Evaluation of Skin Permeation of β-Blockers for Topical Drug Delivery
- Doungdaw ChantasartAffiliated withDivision of Pharmaceutical Sciences, College of Pharmacy, University of CincinnatiDepartment of Pharmacy, Faculty of Pharmacy, Mahidol University
- , Jinsong HaoAffiliated withDivision of Pharmaceutical Sciences, College of Pharmacy, University of Cincinnati
- , S. Kevin LiAffiliated withDivision of Pharmaceutical Sciences, College of Pharmacy, University of Cincinnati Email author
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β-Blockers have recently become the main form of treatment of infantile hemangiomas. Due to the potential systemic adverse effects of β-blockers, topical skin treatment of the drugs is preferred. However, the effect and mechanism of dosage form pH upon skin permeation of these weak bases is not well understood. To develop an effective topical skin delivery system for the β-blockers, the present study evaluated skin permeation of β-blockers propranolol, betaxolol, timolol, and atenolol.
Experiments were performed in side-by-side diffusion cells with human epidermal membrane (HEM) in vitro to determine the effect of donor solution pH upon the permeation of the β-blockers across HEM.
The apparent permeability coefficients of HEM for the β-blockers increased with their lipophilicity, suggesting the HEM lipoidal pathway as the main permeation mechanism of the β-blockers. The pH in the donor solution was a major factor influencing HEM permeation for the β-blockers with a 2- to 4-fold increase in the permeability coefficient per pH unit increase. This permeability versus pH relationship was found to deviate from theoretical predictions, possibly due to the effective stratum corneum pH being different from the pH in the donor solution.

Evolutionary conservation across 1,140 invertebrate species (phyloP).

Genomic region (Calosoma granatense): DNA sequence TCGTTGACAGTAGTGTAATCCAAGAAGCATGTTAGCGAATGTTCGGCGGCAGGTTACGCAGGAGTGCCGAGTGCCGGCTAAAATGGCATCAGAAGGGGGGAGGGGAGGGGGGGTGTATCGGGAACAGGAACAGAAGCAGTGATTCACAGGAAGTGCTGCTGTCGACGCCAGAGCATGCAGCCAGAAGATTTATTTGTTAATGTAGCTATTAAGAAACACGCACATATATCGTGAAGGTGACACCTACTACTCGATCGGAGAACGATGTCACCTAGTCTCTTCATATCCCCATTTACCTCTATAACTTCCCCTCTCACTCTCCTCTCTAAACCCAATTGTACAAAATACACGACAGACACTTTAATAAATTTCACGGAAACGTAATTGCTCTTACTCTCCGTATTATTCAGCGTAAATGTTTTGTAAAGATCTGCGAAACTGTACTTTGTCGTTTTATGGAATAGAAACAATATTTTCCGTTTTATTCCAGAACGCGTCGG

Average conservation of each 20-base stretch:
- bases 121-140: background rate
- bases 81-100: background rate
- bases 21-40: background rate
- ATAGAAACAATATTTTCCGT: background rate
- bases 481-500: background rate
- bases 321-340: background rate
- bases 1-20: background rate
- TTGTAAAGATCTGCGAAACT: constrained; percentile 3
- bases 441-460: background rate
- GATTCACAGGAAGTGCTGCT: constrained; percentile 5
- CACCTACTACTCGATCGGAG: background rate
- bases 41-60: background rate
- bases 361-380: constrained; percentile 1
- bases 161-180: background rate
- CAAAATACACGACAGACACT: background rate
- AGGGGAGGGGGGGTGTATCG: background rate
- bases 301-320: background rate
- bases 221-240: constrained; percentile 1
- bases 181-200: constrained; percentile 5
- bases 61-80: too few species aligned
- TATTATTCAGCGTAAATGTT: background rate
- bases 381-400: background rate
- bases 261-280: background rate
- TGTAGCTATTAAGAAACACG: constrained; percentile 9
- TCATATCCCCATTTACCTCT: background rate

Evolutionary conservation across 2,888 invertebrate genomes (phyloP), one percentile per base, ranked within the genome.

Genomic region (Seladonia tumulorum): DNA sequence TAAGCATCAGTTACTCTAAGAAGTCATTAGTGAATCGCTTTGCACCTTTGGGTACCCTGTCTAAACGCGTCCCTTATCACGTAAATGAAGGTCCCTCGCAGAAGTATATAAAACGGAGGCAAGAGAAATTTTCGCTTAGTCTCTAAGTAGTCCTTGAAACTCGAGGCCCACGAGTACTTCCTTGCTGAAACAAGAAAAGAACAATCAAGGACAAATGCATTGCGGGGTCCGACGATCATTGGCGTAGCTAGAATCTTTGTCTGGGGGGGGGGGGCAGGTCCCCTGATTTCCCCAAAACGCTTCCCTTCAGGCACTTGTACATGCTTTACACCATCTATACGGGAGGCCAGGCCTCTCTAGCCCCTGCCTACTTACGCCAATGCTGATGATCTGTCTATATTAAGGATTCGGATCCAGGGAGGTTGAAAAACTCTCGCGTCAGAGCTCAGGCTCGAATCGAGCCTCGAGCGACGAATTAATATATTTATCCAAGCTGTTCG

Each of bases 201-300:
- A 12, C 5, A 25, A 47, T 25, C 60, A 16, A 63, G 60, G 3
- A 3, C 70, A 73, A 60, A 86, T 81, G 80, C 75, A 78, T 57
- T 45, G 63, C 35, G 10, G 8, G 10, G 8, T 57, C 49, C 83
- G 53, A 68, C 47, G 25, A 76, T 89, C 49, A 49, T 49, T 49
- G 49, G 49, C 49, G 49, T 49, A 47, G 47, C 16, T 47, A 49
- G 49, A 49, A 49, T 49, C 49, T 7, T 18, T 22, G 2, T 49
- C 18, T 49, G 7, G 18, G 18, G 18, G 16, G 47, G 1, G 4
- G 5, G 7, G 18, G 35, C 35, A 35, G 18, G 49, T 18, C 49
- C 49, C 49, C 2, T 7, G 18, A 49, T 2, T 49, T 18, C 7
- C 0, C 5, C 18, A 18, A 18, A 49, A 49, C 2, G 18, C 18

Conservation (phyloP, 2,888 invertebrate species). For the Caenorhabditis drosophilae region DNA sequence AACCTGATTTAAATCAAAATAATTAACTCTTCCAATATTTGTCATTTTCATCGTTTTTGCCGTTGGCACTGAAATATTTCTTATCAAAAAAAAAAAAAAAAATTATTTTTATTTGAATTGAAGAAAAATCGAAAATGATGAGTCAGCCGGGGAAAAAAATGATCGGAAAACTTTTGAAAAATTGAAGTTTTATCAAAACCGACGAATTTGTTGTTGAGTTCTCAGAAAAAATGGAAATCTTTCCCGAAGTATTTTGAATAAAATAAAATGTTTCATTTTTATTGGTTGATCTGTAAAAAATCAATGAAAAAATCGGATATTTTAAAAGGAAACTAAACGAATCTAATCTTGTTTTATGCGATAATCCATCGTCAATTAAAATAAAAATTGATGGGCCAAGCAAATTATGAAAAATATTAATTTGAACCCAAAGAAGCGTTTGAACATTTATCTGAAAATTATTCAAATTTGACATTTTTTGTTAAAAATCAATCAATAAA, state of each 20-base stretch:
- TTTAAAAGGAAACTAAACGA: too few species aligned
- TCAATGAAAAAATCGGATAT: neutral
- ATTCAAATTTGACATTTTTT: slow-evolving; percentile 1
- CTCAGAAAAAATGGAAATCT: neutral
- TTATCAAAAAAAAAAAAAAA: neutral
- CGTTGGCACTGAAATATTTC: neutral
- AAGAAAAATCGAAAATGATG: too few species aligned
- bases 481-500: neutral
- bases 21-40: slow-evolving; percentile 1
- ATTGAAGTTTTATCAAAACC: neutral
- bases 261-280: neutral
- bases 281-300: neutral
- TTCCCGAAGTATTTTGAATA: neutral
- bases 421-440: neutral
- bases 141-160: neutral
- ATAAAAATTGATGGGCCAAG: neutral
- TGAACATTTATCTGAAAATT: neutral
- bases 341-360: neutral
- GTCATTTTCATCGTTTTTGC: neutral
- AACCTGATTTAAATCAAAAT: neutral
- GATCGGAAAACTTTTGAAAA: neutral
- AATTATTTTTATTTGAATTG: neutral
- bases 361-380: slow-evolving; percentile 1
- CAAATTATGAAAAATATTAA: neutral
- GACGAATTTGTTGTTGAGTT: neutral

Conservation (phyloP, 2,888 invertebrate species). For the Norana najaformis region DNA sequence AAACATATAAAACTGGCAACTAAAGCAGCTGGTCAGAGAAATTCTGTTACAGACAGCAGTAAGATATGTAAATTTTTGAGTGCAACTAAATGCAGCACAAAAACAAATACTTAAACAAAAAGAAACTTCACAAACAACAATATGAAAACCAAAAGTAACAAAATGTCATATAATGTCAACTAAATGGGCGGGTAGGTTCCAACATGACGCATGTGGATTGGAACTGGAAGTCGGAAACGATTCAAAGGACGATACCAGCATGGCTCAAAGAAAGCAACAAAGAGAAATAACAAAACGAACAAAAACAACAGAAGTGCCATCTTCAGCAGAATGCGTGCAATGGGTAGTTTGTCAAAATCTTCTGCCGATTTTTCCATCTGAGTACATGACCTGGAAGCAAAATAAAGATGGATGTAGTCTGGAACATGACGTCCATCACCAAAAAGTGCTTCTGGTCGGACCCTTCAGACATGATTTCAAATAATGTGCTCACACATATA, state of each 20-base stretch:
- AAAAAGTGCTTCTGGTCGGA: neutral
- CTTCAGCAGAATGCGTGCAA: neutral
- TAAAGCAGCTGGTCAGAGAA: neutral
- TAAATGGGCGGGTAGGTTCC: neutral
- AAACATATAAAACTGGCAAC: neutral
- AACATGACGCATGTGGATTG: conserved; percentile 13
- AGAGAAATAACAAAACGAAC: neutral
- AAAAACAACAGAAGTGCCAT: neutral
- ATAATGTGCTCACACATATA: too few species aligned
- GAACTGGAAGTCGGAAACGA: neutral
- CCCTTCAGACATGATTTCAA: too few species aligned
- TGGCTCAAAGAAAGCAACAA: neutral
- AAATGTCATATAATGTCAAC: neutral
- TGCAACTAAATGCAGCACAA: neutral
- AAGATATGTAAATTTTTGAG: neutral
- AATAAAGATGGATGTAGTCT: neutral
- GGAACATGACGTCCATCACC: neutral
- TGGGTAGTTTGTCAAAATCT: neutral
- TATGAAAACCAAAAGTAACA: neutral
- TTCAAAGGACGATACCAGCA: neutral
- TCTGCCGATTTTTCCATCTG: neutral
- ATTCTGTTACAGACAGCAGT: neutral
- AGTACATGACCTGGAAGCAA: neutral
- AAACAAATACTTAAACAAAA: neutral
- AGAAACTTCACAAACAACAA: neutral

The present results suggest the possibility of topical treatment of hemangioma using β-blockers.
KEY WORDShemangioma human skin topical transdermal β-blocker
- Evaluation of Skin Permeation of β-Blockers for Topical Drug Delivery
Volume 30, Issue 3 , pp 866-877
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- Springer US
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- human skin
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- Author Affiliations
- 1. Division of Pharmaceutical Sciences, College of Pharmacy, University of Cincinnati, 3225 Eden Avenue, 136 HPB, Cincinnati, Ohio, 45267, USA
- 2. Department of Pharmacy, Faculty of Pharmacy, Mahidol University, Bangkok, 10400, Thailand